Kenneth Graber made his exit from the Lancaster School on Monday after serving 12 years on the board.
Graber served under three superintendents during his board tenure and also led it as president for a cumulative five-year total at different points through his 12 years of service.
Board President Patrick Uhteg praised Graber’s contributions and dedication to the district.
“I consider him the king of service to his community and the district, because of all his volunteerism in the community,” Uhteg said afterward. “When you need somebody to roast hot dogs, Ken Graber will step up and volunteer.”
Graber was board president a year ago during the district’s divisive decision to drop the popular Redskins mascot, which led to a hostile divide in the community and dominated the last two board elections.
At times, Graber, who is of Jewish heritage, weathered anti-Semitic comments that opponents directed at him personally in the heat of the Redskins debate. Throughout the mascot controversy, he remained true to his belief in the need for the nickname change which many say is offensive to Native Americans.
In his parting remarks, Graber sought to take the high road.
“We can discuss things as ladies and gentlemen. That’s how you get things done,” he said of the board.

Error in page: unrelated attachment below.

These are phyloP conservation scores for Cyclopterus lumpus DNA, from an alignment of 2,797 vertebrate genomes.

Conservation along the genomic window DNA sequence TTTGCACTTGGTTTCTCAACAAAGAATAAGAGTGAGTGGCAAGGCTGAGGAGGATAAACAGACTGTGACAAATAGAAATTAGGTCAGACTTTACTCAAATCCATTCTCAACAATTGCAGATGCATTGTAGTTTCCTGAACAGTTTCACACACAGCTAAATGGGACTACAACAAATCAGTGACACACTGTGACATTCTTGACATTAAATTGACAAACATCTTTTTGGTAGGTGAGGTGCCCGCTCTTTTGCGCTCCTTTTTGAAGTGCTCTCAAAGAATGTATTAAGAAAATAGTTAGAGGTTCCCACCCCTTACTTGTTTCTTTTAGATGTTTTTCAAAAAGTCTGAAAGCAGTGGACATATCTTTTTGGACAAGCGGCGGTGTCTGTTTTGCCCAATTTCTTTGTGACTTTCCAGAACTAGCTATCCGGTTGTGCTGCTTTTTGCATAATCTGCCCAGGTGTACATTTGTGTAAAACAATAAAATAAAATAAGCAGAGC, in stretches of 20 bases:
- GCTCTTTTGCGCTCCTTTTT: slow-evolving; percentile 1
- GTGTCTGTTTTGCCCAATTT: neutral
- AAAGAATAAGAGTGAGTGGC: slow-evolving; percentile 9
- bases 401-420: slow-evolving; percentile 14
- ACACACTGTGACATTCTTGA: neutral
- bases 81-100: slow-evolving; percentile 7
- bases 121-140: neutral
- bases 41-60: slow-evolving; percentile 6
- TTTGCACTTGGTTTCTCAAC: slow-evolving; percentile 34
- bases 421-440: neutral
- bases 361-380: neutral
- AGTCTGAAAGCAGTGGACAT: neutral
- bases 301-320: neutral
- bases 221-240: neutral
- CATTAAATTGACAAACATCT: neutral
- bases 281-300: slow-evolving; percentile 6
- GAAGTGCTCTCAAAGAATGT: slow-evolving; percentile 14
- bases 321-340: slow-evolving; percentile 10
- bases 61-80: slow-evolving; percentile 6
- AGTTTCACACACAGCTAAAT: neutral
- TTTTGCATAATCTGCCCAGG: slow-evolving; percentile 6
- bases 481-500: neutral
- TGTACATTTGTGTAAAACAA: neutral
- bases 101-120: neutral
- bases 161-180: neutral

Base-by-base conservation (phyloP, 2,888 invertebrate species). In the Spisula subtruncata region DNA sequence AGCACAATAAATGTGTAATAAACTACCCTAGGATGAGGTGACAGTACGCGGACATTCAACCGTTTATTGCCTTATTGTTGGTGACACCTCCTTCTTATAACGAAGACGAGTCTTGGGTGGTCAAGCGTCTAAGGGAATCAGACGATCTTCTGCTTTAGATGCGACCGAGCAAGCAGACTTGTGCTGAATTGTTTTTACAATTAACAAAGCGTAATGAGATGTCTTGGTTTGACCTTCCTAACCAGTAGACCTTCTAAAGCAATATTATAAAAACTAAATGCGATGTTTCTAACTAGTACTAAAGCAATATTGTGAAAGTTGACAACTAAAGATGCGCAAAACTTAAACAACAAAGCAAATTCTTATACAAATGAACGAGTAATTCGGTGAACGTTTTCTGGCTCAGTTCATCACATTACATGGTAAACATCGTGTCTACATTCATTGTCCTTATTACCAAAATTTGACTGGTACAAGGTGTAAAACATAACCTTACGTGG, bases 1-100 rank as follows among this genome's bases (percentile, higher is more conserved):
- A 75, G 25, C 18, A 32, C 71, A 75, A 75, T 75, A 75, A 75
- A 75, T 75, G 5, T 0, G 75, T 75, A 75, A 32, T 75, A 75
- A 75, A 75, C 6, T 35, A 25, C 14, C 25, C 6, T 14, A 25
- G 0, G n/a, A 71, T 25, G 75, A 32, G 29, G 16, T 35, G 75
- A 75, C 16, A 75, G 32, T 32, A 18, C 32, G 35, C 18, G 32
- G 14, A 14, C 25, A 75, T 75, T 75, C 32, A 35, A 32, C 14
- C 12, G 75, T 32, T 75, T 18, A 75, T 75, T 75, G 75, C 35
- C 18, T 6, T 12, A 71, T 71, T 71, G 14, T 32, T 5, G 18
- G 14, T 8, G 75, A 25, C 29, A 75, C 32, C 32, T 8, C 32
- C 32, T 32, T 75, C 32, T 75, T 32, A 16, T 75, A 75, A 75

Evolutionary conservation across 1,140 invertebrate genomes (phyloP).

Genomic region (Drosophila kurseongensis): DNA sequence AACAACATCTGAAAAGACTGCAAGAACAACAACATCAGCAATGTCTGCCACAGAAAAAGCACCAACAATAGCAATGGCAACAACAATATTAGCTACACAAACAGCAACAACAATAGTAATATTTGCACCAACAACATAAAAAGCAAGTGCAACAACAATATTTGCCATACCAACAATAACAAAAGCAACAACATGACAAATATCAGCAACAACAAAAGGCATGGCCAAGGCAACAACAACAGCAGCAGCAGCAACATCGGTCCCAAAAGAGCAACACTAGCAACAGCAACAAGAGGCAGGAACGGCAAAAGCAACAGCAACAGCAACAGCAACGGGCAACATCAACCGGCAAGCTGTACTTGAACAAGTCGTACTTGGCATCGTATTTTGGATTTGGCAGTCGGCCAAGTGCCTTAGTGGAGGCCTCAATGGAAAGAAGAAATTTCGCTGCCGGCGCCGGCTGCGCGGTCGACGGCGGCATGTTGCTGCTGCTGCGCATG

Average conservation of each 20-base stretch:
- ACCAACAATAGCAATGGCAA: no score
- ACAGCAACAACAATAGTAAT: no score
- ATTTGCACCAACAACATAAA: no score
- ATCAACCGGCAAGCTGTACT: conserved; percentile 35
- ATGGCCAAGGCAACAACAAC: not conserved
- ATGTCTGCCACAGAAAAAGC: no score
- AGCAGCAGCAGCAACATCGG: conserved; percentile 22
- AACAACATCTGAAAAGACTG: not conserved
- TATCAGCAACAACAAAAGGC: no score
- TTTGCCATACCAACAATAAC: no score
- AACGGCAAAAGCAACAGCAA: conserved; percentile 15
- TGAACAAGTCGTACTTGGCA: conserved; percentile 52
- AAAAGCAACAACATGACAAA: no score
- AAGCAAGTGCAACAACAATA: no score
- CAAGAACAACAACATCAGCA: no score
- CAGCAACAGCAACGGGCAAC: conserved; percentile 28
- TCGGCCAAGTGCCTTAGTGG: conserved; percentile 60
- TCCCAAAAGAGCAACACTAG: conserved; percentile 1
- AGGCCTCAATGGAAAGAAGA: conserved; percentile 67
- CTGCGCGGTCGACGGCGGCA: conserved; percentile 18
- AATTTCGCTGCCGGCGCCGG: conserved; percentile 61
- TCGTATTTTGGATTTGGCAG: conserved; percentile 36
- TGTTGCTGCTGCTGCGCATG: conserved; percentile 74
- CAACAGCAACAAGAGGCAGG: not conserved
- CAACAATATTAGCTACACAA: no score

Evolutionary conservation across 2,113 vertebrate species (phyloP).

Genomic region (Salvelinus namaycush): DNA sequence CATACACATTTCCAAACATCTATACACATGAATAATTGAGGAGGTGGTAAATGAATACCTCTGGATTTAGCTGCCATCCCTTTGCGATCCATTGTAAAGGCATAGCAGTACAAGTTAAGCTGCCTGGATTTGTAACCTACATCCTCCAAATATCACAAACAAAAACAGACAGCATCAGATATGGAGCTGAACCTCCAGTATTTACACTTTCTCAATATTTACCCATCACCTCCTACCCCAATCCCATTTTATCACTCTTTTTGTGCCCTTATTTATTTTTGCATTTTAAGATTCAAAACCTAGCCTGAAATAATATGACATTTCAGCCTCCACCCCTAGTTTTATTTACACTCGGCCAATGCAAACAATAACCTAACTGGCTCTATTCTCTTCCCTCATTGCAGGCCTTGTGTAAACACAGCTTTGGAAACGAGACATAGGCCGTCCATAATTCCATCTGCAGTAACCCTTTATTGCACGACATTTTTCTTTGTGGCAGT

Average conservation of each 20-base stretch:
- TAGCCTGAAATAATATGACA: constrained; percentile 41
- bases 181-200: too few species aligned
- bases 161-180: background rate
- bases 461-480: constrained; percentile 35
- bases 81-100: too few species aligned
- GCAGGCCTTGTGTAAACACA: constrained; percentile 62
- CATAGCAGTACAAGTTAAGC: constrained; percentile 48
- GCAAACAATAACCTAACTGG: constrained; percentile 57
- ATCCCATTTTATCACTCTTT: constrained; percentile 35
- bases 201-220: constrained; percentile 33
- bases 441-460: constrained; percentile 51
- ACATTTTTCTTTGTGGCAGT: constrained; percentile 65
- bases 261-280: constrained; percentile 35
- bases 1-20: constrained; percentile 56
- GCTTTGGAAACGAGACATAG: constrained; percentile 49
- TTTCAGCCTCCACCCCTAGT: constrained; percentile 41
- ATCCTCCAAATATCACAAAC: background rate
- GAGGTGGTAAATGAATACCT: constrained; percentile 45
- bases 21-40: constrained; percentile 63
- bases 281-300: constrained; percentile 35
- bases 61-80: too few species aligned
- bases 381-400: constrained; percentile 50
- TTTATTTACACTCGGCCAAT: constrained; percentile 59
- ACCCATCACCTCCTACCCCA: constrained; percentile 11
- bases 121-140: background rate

Even though the 5-2 pro-administration board has been divisive on many issues, Graber praised it for accomplishing “quite a bit” and welcomed incoming board member Sue Metz, who was elected to his seat. He ended by saying, “I’m not going anywhere.”
Retired district administrator Mildred Whittaker, a personal friend of Graber, complimented him.
“He not only reads his agenda and knows what’s going on. He likes to visit the schools,” she said.
In his parting remarks, Graber acknowledged a long list of school administrators, staff, board members and others he has worked with.
Among those not mentioned were board members Brenda Christopher and Kelly Depczynski – both of whom have been at odds with Graber largely over the former mascot issue. After the meeting, they said they felt left out.
He decided not to seek re-election.